semiotics - the study of signs and symbols to communicate
sign - something that is representative of something else
signifier - the representation (for example, a photograph or simplification)
signified - object/idea that is being represented
icon - a sign that makes a direct reference to what it is representing, using appearance or very apparent qualities
index - a sign that implies the object indirectly
symbol - a sign which uses arbitrary marks where meanings have to be learned/taught
syntagm -a group of signs that follow a sequence that is affected by other signs around it
paradigm - an intentional decision made based on a guideline or rule.
code - paradigms with both a fixed number of units (digital) and unlimited number of units (analogue).
polysemy - something that has many meanings for one object
Notes on readingVisible Signs by Crow, pg 7-8, 12-17, 22-23, 30-33, 39-41
What is theory?
- "There are three main areas that form what we understand as semiotics: the signs themselves' the way they are organized into systems and the context in which they appear."
- Saussure (linguist, no inclusion of audience, structure) --> looked at language as a system of signs and were concerned with the underlying principles of language
- a word = signifier / object it represents = signified
- "this divorce between meaning and form is called duality"
- Peirce (more concerned with how we make sense of world around us, social process)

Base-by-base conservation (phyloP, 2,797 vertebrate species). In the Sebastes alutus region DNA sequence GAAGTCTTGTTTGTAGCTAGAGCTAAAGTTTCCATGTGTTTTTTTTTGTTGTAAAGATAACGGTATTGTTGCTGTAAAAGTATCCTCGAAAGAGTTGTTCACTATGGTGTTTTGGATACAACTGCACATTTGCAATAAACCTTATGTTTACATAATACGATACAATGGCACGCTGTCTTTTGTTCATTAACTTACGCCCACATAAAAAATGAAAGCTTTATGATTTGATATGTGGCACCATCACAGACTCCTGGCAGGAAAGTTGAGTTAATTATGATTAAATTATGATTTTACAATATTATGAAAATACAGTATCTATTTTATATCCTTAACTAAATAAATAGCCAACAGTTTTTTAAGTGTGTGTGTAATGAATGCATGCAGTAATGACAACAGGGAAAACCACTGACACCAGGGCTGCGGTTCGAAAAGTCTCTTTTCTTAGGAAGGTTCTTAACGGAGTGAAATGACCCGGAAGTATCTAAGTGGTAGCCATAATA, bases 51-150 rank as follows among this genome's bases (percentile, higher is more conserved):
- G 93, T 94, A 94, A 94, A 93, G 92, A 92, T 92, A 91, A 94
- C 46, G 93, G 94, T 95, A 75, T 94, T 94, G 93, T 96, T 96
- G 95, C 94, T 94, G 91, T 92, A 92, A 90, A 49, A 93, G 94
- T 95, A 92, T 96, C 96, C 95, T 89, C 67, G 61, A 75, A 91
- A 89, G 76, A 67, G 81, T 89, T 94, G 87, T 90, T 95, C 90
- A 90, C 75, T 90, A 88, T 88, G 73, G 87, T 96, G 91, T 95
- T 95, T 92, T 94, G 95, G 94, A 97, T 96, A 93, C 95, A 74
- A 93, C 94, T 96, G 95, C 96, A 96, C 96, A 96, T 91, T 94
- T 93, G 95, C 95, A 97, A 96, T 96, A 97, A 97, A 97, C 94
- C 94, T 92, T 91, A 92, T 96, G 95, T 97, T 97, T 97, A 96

- sign itself, user of the sign, & the external reality
- Object [O] = external reality / Sign [representamen S/R] = similar to signifier / Interpretant [I] = similar to signified [Sd], meaning varies with the reader
Categories of Signs
- icon, index, symbol
- Peirce's three levels of properties for signs:
- firstness (qualities) - sense of something (feeling 'blue' = functions on first level)
- secondness (brute facts) - level of fact (physical relation of one thing to another)
- thirdness (law) - mental level; relates sign to object as a convention (Stars and Stripes connection to United States --> mental relationship that relies on this convention)
- all signs become classifiable as combinations of each three elements
- collection of signs that are organized in a linear sequence (b/o/o/k) guided by conventions/rules
- ex. an outfit is made up of separate garments, or syntagms --> garments are made up of sleeves, collars, cuffs --> the value of the outfit is determined by the combination of garments
- Paradigm - the units in the set are similar & each unit is obviously differs from others in set
- Ex. 'A' is part of the paradigm, the alphabet. But '5' and '+' are not
- Making choices in the paradigm of the alphabet, we get another paradigm
- b/o/o/k --> change n for o --> bonk
- meaning changes
- Ex. way we chose to apply color to a painting
- Ex. when writing poetry, rhyming words = paradigms based on sound
- digital codes - paradigms that have a fixed number of units to choose from (alphabet)
- analogue code - paradigms that have unlimited choices (musical notation)
Visual Communication by Baldwin, pg 34-37
- semiotics suggests communication is the production of meaning itself
- not a linear process from A to B (recipient)
- design is known as 'text'
- person receiving is the 'reader'
- who is the 'author'?
- why cliches work: overused signs that quickly relay information
- designers need to be aware of what things mean in context so as not to cause misunderstandings [and not subvert them, only when there is intended effect]
- signs have two levels:
- denotation: intended meaning
- connotation: understood meaning
- requirements for a sign:
- 1. signifier has to be a non-abstract object
- 2. has to refer to something other than itself
- 3. has to be understood
- understanding of a sign is relative to the person